It is bittersweet to announce that our Executive Director, Pete Nichols, has been promoted to the new Western Regional Director of the Waterkeeper Alliance, Humboldt Baykeeper's parent organization.  His new position at Waterkeeper will take him around the western United States to help other Keepers with logistics, funding, and programs. 

His new promotion is outstanding for him and Humboldt Baykeeper because we will have an excellent local resource to work with on our future programs. Stay tuned for more information on the changes happening at Humboldt Baykeeper and thank you for your continued support - we are very lucky to have such a wonderful community to call home!


The Tigris River is one of the most important bodies of water in the Middle East, but years of extensive toxic dumping and gravel mining have severely compromised its ecosystem. We’ll speak with Humbolt Baykeeper Executive Director Pete Nichols and Nature Iraq founder Dr. Azzam Alwash about efforts to clean up the river and the newly founded group, Upper Tigris Waterkeeper.

Listen to the radio interview from WNYC here.



* A toast to Humboldt Baykeeper and Security National for coming to a rare agreement in the long-drawn-out battle over the Balloon Track. In a rare moment of solidarity, Humboldt Baykeeper and Security National both hailed a settlement in a lawsuit brought by the environmental group over contamination on Eureka's Balloon Track property as a good thing and a step forward for the community.

Filed in 2006, Baykeeper's suit was initially brought against Union Pacific Railroad, but was inherited by Security National when its subsidiary, CUE VI, purchased the Balloon Track property from the railroad company in October 2006 with its sights set on building Marina Center, a 42-acre mixed-use development featuring residential, office and retail space, as well as an 11-acre wetland reserve.

Wednesday, Baykeeper and Security National both announced the settlement and stated they are looking forward to a cleanup of the property.

Security National Vice President Randy Gans called the settlement “a win for the community.”

Baykeeper Executive Director Pete Nichols said Security National and Baykeeper's technical experts will work together to review development and cleanup plans, and that any disagreements will be resolved by a neutral third-party mediator.

We know it's not over until it's over, but this is an encouraging sign.


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The Safe Kids Humboldt Fund was designed to ensure that all kid's in Humboldt County have access to functional, Personal Floatation Devices (PFD's or 'lifejackets'), bike helmets and bike safety gear, and car seats.  In addition, the Fund will support outreach and educational activities designed to educate Humboldt County residents and visitors alike about water safety on North Coast waterways.
For more information, or to contribute to the fund, contact the Humboldt Area Foundation (HAF) at (707) 442-2993.


An unusual school project will get a local movie debut on Thursday at Arcata Theatre Lounge's monthly Ocean Night.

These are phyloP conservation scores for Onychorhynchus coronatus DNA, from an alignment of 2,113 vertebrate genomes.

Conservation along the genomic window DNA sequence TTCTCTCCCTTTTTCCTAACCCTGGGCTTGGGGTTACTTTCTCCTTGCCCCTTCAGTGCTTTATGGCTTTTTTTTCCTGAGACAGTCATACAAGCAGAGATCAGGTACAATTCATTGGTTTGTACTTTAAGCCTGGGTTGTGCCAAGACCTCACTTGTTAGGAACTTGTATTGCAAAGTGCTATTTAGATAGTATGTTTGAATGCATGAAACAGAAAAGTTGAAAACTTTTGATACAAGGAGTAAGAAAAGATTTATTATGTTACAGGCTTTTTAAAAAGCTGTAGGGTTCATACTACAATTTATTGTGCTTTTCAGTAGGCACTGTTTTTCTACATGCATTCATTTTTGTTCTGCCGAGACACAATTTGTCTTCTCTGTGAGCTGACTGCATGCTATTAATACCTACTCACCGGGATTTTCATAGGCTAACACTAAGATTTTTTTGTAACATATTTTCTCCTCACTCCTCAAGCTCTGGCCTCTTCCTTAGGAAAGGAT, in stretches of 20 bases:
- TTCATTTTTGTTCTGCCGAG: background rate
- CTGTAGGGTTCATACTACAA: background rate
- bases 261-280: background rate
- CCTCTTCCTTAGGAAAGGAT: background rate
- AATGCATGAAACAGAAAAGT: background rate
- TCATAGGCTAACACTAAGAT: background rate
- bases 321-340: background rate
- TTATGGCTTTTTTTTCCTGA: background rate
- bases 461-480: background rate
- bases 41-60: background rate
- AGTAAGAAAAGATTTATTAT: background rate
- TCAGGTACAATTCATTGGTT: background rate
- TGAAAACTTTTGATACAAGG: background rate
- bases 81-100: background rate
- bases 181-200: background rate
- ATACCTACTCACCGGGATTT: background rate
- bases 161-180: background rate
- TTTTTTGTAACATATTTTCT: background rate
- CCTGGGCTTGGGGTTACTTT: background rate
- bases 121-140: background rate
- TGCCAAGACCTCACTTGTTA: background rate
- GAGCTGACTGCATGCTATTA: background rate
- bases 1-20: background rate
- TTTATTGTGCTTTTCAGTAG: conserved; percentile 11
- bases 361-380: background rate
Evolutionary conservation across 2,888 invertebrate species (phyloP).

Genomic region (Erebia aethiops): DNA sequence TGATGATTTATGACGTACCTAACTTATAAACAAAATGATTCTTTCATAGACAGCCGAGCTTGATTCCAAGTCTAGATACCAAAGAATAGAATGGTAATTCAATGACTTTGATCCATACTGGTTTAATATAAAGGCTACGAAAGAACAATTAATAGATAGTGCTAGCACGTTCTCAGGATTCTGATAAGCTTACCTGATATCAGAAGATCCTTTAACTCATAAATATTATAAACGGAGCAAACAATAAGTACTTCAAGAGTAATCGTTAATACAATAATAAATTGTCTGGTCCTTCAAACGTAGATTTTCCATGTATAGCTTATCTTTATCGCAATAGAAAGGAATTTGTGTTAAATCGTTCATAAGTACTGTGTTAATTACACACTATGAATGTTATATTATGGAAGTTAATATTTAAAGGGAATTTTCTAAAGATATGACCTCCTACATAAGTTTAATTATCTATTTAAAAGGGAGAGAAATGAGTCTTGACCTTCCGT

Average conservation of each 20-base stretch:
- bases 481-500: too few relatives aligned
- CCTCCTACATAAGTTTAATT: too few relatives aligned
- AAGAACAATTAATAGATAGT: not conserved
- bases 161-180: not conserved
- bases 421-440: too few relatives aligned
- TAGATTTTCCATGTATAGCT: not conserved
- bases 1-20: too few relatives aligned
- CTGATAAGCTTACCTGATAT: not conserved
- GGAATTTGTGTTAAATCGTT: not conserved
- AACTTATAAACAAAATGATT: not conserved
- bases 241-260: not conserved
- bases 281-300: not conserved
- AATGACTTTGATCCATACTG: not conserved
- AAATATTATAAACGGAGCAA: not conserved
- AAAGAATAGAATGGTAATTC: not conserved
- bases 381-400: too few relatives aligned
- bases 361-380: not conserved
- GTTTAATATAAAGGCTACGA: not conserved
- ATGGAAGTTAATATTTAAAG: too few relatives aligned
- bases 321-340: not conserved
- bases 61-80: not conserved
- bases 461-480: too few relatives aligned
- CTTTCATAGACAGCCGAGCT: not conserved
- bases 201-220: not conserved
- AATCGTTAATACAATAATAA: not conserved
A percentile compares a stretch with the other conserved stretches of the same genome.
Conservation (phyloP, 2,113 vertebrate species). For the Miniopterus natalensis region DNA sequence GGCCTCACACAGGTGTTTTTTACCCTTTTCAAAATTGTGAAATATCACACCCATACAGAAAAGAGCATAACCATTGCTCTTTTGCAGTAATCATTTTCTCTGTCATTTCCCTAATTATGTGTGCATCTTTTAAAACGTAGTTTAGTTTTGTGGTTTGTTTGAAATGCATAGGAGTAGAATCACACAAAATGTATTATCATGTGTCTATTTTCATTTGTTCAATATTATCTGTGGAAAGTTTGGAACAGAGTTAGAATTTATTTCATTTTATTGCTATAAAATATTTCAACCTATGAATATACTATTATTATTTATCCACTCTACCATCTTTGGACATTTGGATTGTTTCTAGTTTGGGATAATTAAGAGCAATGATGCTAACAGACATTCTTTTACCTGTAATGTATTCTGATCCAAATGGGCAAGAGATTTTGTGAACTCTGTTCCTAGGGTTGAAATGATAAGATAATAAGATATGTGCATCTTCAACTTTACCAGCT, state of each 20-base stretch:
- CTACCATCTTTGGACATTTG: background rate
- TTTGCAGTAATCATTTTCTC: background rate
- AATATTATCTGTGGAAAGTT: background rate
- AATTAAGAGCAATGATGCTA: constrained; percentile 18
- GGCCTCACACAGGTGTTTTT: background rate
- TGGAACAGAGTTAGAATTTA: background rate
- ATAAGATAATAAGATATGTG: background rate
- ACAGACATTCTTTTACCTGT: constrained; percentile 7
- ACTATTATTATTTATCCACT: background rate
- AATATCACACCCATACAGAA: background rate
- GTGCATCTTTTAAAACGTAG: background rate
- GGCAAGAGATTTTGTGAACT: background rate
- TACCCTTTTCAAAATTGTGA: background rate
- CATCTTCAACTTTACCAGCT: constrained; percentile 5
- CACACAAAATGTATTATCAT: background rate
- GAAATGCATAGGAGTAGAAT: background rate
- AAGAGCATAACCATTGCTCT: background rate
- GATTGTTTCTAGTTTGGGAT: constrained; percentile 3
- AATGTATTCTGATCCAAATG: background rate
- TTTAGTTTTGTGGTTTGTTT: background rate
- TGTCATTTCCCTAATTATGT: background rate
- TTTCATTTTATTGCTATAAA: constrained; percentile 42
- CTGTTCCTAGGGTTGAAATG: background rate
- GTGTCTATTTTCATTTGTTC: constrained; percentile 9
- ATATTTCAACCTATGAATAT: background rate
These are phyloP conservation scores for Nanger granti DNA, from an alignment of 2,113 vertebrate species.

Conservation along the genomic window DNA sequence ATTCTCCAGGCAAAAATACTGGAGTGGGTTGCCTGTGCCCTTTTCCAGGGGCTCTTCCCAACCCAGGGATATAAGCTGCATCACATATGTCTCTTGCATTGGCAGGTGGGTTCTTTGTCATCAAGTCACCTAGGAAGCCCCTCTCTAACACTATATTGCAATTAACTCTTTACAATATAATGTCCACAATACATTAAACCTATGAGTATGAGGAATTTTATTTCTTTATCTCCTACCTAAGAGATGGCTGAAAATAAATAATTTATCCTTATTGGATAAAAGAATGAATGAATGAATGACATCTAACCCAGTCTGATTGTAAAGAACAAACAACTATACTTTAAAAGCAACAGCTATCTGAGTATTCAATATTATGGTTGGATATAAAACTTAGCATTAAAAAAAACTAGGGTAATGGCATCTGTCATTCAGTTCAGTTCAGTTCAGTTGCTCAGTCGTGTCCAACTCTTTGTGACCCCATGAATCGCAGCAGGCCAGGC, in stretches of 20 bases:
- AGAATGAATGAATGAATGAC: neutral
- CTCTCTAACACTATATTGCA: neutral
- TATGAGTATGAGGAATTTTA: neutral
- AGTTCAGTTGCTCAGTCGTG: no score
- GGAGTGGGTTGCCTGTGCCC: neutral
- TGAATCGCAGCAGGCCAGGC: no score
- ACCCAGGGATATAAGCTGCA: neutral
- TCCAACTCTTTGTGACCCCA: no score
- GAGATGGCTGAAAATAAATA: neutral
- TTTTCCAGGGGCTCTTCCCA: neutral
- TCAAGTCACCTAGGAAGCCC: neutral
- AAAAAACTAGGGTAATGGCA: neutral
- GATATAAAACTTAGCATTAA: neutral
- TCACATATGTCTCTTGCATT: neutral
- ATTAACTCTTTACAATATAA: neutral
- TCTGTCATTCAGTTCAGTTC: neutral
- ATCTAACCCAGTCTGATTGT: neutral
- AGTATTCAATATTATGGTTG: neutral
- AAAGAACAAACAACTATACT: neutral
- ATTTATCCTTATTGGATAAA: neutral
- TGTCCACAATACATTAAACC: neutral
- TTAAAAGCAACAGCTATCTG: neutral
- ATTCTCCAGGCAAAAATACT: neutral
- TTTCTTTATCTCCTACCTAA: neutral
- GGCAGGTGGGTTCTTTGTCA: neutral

Arcata Elementary School students took part in a “dynamic project” last June aimed at demonstrating the importance of protecting the oceans and not allowing litter to reach the water, said Allison Poklemba, education program manager for the Arcata Community Recycling Center, a partner in the project.

Students took part in a beach cleanup, collected 6,000 bottles in a plastics collection drive and simulated the Pacific Ocean gyre, or garbage patch, a swirling mass of plastic waste currently residing in the ocean.

”Every student in every grade had an opportunity to learn about how trash impacts our environment and the ocean,” she said.

After the project was completed, Sunny Brae Middle School students put together a 14-minute video on the project called “The Seagull's Dream.” The school planned to send copies of the DVD to other districts in the area to use it as a starting point for discussions, but now it will be put up on the silver screen in Arcata.

The short film will be featured at the Theatre Lounge's Ocean Night, along with “September Sessions” and “A Sheltered Sea: The Journey of the Marine Life Protection Act.” The monthly Ocean Night is sponsored by the Ocean Conservancy, Humboldt Surfrider and Humboldt Baykeeper, and features movies that explore the sea  “from majestic documentaries to epic surf flicks,” according to the Theatre Lounge website.

The school's short documentary of its project is from the point of view of a seagull, narrated by fifth grader Stella Joy. The film covered what students learned about the ocean and litter, and the amount of trash found at local beaches, with a focus on the main project -- stringing a huge spiral of plastic bottles on the field to simulate the large mass of plastic waste already in the Pacific Ocean.

At the film's end, all the students from the school gathered around the spiral of plastic and made a pledge to keep the sea litter free.

”It was really a powerful experience for the kids,” Poklemba said.

Poklemba said she did not realize when they were undertaking the project that it would have a screening at the Theatre Lounge, but it should broaden the reach of the project.

”This is really a bonus,” Poklemba said.

Arcata Elementary School Principal Margaret Flenner said her students are excited the Theatre Lounge will be showing the culmination of their project. Students are now much more aware of the issues that face the Pacific Ocean and the planet, even though many were already familiar with the benefits of recycling. With the video showing at the Arcata theater, she hopes it will help spread the information.

”Kids, when they put the message out, people listen,” Flenner said.


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